Mike Watt comes straight out and says it, “rock and roll is a trip”, in this exclusive interview which covers everything from gravel parking lots to Iggy Pop and D. Boon.
Mike Watt has been dubbed the “patron saint of American punk rock” for his tireless exhortations to young people to start their own band. Towards this end he hosts a regular radio show (now a podcast), has authored one book, “Spiels of a Minuteman”, and tours with Iggy Pop and the Stooges, currently in Tromso, Norway: a location which Watt describes as very close to the North Pole.
Despite a busy schedule, Watt found time to provide this exclusive interview.
Q) What's it like playing behind Iggy? Is it still very much a band thing cuz i thought minutemen and fIREHOSE were all equal like a bunch of bros?
A) Please understand that I was not in the original stooges or even from that era - I'll be fifty in December and that's ten years younger than Iggy so I'm like the little brother in the band. I'm also part of the punk movement that is very indebted to the stooges but came after the trail they blazed for us. I'm here to help them and their legacy plus I get to learn a whole lot. I owe these guys my best notes. I first heard them when I was sixteen and to be able to be playing their music w/them is a total mindblow for me! the situation w/the minutemen and fIREHOSE was different... even the situation between the minutemen and fIREHOSE was different - that's just the way life is and it's ok.
Q) some have dubbed you the patron saint of American punk. how do you feel about this, would you want to share this title with anyone else?
A) I think it's is very kind of folks to say that. of course I was part of an entire movement and so myself in that context feel more than just one out of many that I was one among many, even though it was a small scene back in the old days. yes, I was and still am a true believer but punk to me is and always was a state of mind and not so much a style of music. the style of music is up to whoever's doing it. I'll share that w/anyone who wants to share it w/me. I hope that makes sense. the worse think I think is for me to get self-important about something like this. I am very indebted to the punk movement and all the folks who have contributed to make it an interesting and open/empowering trip.
Q) "We Jam Econo" was one of the best docs i have ever seen. I keep watching the "acoustic blowout" on disk two. Do you still miss D. Boon, the old minutemen songs, etc. Any chance Iggy would rattle one out?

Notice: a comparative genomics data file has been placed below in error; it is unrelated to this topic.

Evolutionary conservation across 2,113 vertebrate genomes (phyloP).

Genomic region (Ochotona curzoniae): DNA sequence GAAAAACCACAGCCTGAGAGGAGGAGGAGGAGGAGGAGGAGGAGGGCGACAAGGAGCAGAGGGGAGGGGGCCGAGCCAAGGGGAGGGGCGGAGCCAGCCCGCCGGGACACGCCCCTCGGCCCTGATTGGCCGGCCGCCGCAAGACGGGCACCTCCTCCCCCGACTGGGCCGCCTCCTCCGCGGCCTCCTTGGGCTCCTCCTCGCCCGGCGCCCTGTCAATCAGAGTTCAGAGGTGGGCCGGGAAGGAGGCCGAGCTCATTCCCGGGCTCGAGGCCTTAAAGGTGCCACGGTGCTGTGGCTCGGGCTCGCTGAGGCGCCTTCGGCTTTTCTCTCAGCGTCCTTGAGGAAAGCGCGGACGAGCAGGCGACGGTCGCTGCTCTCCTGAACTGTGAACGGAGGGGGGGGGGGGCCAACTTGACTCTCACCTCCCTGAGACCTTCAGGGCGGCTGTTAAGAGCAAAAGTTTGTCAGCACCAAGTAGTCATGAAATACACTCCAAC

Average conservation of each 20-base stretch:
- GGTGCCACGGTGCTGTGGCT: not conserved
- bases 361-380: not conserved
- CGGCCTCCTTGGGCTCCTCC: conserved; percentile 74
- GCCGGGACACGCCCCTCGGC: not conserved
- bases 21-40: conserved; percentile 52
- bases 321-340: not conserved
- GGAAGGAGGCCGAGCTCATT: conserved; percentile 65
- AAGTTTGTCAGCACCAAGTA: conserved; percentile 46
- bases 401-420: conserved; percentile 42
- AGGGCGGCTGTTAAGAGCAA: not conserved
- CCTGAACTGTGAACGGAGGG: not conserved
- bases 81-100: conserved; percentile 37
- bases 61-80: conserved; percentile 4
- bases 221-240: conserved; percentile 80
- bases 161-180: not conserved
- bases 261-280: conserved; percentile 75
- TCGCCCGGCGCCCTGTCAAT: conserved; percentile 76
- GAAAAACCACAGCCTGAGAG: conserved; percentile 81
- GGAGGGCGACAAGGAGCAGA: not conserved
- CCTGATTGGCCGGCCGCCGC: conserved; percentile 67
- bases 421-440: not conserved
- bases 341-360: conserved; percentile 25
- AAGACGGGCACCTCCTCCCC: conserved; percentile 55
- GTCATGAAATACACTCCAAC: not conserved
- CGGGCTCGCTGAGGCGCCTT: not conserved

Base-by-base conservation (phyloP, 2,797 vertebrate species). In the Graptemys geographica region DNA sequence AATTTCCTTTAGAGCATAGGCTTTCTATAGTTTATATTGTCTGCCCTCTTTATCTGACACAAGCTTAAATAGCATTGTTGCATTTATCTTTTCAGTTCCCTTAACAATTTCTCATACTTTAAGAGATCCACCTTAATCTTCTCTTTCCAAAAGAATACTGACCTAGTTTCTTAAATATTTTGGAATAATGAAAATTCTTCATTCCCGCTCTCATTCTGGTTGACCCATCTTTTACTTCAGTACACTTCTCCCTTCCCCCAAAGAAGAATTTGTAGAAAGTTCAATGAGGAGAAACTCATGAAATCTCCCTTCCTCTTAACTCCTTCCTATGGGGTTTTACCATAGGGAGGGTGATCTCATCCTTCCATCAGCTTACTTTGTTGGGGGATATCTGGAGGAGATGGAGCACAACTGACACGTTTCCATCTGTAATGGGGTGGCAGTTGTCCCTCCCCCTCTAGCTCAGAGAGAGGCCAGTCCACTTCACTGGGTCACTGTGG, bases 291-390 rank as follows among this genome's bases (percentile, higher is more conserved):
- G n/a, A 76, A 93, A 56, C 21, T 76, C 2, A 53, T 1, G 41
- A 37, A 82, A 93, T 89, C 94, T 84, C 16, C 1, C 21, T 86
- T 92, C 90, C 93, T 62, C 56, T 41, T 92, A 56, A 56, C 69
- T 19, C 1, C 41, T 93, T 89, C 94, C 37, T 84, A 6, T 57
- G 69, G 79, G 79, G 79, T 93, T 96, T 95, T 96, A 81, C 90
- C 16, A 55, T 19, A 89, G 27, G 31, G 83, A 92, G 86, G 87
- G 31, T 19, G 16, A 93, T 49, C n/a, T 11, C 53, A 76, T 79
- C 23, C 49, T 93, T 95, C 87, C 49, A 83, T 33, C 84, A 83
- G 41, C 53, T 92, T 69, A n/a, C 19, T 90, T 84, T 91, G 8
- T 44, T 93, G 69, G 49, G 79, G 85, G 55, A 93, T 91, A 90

A) I think about d. boon every day and it's the reason I got playing bass and am still working it today. I sometimes play a couple of minutemen songs w/my latest trio, the missingmen. I think the stooges are more about stooges music - I'm too afraid to ask!
Q) I saw Iggy on his lecture tour in 89 in Oshkosh, Wisconsin. He spoke at length about politics, John Waters film "pink flamingos" and how rock and roll was knuckle down tough guy stuff, where you had to play hard, and then after the show go out in the gravel parking and take on all comers. Do you feel the same way? Even as you get older?
A) Rock and roll is a trip - I respect much about Iggy talking about politics, I think he was being knuckle down about that. of course I was a minutemen so you should maybe know what I think about speaking your mind in songs - I still feel exactly the same way, age has done nothing to make me change my mind about that. a song is your own gravel parking lot and you make what you want out of it, take on all comers - of course, that's what I think too.
Q) I heard iggy always turns it on when he goes to Japan. have you heard any chatter from him about the land of the rising sun.
A) Iggy works every gig hard, he has an incredible ethic in him that way that inspires me so much. he likes playing Japan, he likes playing everywhere and gives it everything he's got every time - I know cuz I'm there and my focus on him is like 'pert-near total. the man is incredible. he will blow it out for Japan, I just know it.
Q) are more people showing an interest in minutemen because of "We Jam Econo" or Michael Azzerad's book "Our Band Could Be Your Life" or Jackass using "Corona" as their theme song.
A) Young people wanna know about them older days and I give them much credit for being so open-minded and curious. it's a very generous thing. I feel very grateful to folks wanting to know about a music that was very personal to me. a thousand thank yous would still not be enough to express my thanks for people having respect like that. the idea that maybe others might start their own bands or do expression in their own way like writing, poems or painting, et cetera is exactly how we were encouraged to try to find our voice - that's what I was trying to say how I feel about being part of the punk movement. we were lit up by people trying to express themselves in unique ways too. it's kind of folks to think of us that way, much respect to them.
thank you so much for having me aboard, I'm in Norway right now - we're playing in Tromso tonight, the closest I've ever been to the north pole!
Mike Watt plays with Iggy Pop and the Stooges on the White Stage, Saturday at 7:20pm
Mike Watt's Official Website
photo provided by mike watt